Because When I Have To Choose Between Believing the POTUS or the Pope…

Regarding threats to religious liberty, I go with believing the Pope every day of the week, and twice on Sunday. The choice is pretty easy to make in my book. See, on the one hand we have a man who says this, [Read more...]

Because Catholics Make the Best “Meme Busters” on the Planet

One of the ironies of the internet age is that of the supposed brilliance of those who concoct memes that allegedly destroy 2,000+ years of thinking based on scriptures, natural law, and tradition (with a capital “T”) in short and sweet snippets of thought, usually in formats of 10 succinct, “self-evident” pseudo-knowledge points or less. Most memes are shorter, and are comprised of a single photograph of a pop-cultural saavy, or iconic, scene that is superimposed with haiku length half-baked wisdom suitable to the internet wizard’s target market of folks willing to commit no more than 2 seconds of their time to “searching their feelings,” with nary a second to spare on searching their thoughts, on whatever subject the meme-meisters magnum opus is meant to destroy. [Read more...]

Marc Barnes is like Ted Williams Hitting .400

And just as fun to watch. Take for instance this post he wrote yesterday, which has gone as viral as the Spanish Influenza, being seen by close to 37,000 people in a little more than 24 hours. Like Ted drinking a bottle of Moxie, Marc wades right in.

Oh dear. Matthew Inman of the marvelous web-comic, The Oatmeal, seems to have experienced that exquisite twitch all modern atheists are doomed to experience — the I-know-what’s-best-for-you-silly-religious-people-come-heed-me spasm. This particular train of thought requires the thinker ignore the vast majority of Christian belief — which is entrenched in reason — and focus solely on minority caricatures of the creationist or the wailing-out evangelical, caricatures firmly established and grounded in The Holy Internet Worldview. Having thus defined the term “religion”, the moral high ground is taken, the sneers are unleashed, and all religious people fear and tremble, for atheism has demonstrated itself as supremely reasonable, authoritative, scientific, and gosh-darnit it’s a wonder everyone just doesn’t convert on the spot. Check it out. [Read more...]

Because Life Goes On, And Is Worth Living UPDATED

Acts of terror, senseless violence, wars, rumors of wars, budget crises, scary headlines, scandal, political vitriol, etc., etc., got you down? It’s good to remember that life goes on, and is worth living. It is good to remember that for “the world,”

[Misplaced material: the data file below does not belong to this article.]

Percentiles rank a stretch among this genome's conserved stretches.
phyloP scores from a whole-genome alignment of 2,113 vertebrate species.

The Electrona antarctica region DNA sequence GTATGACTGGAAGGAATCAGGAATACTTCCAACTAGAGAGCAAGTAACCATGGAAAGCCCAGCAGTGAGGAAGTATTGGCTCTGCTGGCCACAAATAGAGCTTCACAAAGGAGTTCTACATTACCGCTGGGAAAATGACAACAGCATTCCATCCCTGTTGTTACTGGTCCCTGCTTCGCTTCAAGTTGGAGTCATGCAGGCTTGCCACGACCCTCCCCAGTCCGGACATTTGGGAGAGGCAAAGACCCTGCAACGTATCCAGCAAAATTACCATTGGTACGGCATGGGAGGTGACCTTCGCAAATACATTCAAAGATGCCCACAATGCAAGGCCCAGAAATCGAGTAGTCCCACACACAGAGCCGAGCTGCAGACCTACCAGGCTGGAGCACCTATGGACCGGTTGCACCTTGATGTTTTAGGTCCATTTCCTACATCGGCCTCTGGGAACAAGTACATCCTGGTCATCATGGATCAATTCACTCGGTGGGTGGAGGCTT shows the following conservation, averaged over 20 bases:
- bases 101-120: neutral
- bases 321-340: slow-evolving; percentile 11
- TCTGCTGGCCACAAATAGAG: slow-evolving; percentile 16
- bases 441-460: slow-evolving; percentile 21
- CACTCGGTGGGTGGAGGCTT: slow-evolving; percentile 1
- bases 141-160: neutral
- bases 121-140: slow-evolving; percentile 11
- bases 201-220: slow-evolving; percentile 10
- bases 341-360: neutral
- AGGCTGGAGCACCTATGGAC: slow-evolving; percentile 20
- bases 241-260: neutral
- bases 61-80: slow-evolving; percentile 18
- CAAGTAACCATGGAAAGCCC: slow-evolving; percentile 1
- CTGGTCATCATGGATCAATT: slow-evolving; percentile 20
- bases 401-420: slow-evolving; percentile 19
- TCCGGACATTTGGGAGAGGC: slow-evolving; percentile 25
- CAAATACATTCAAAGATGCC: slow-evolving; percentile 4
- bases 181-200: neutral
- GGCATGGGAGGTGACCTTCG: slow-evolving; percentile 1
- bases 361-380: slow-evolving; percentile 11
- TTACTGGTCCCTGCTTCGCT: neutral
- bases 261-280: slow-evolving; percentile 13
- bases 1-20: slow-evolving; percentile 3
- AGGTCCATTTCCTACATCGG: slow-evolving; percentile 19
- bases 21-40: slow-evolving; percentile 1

These were their thoughts, but they erred;
for their wickedness blinded them, [Read more...]

For the Courage to Obey the Call to Become a Catholic

There are a number of readers here who have decided intellectually that becoming a Catholic Christian is what they want to do with their lives. Others, who were Catholics at one time, find themselves yearning to return home. Yet both groups hesitate to join the Church. [Read more...]

Because We Need Sheets, Even If We Think We Don’t

On Sunday, my family and I made a trip to a little college in a little town near the peach capital of South Carolina. We did so in order to drop my daughter off at a camp that her lacrosse team was attending. After a lunch stop at a local eatery, we wound our way through the town on our way to the campus. As we did, we passed by an old, impressive looking Baptist church, established in 1878.

Up and down that same street were a number of other churches with impressive steeples, and my daughter asked the following question. “Dad, how is Mass different in these churches from ours?” A short question, and as we were getting close to our destination, and as I was navigating for my 16 year old son, a freshly minted driver, I just gave her a few brief answers on basic Protestantism like this.

“Well the first thing to know is they don’t have a Mass, actually. See, they don’t believe that Christ is actually present in the Eucharist, like Christians have believed since the very beginning. Also, in most cases Protestants, which means “to protest,” believe that if something isn’t written down in the Bible, that it isn’t true. Only if something is spelled out clearly in black and white in the Bible, will they believe it. Keeping in mind that there were no Bibles for hundreds of years after the Church began, that makes you wonder, right? We believe in the Bible too, Tradition, and the teaching authority of the Church.  Also, most Protestants don’t revere the Blessed Virgin Mary, despite the fact that in the first chapter of Luke, right there in black and white, she proclaims that “all generations will call me blessed.”

And that was about all I had time for, as navigating which way to turn, and where to find the registration building for the camp put an end to her query. In the back of my mind though I was happy that she had asked the question, and I figured we could revisit the issue at some point in the future as a topic to discuss during the summer before CCD classes picked up again.

As it turned out, events would conspire to bring this topic back to the fore much earlier than that.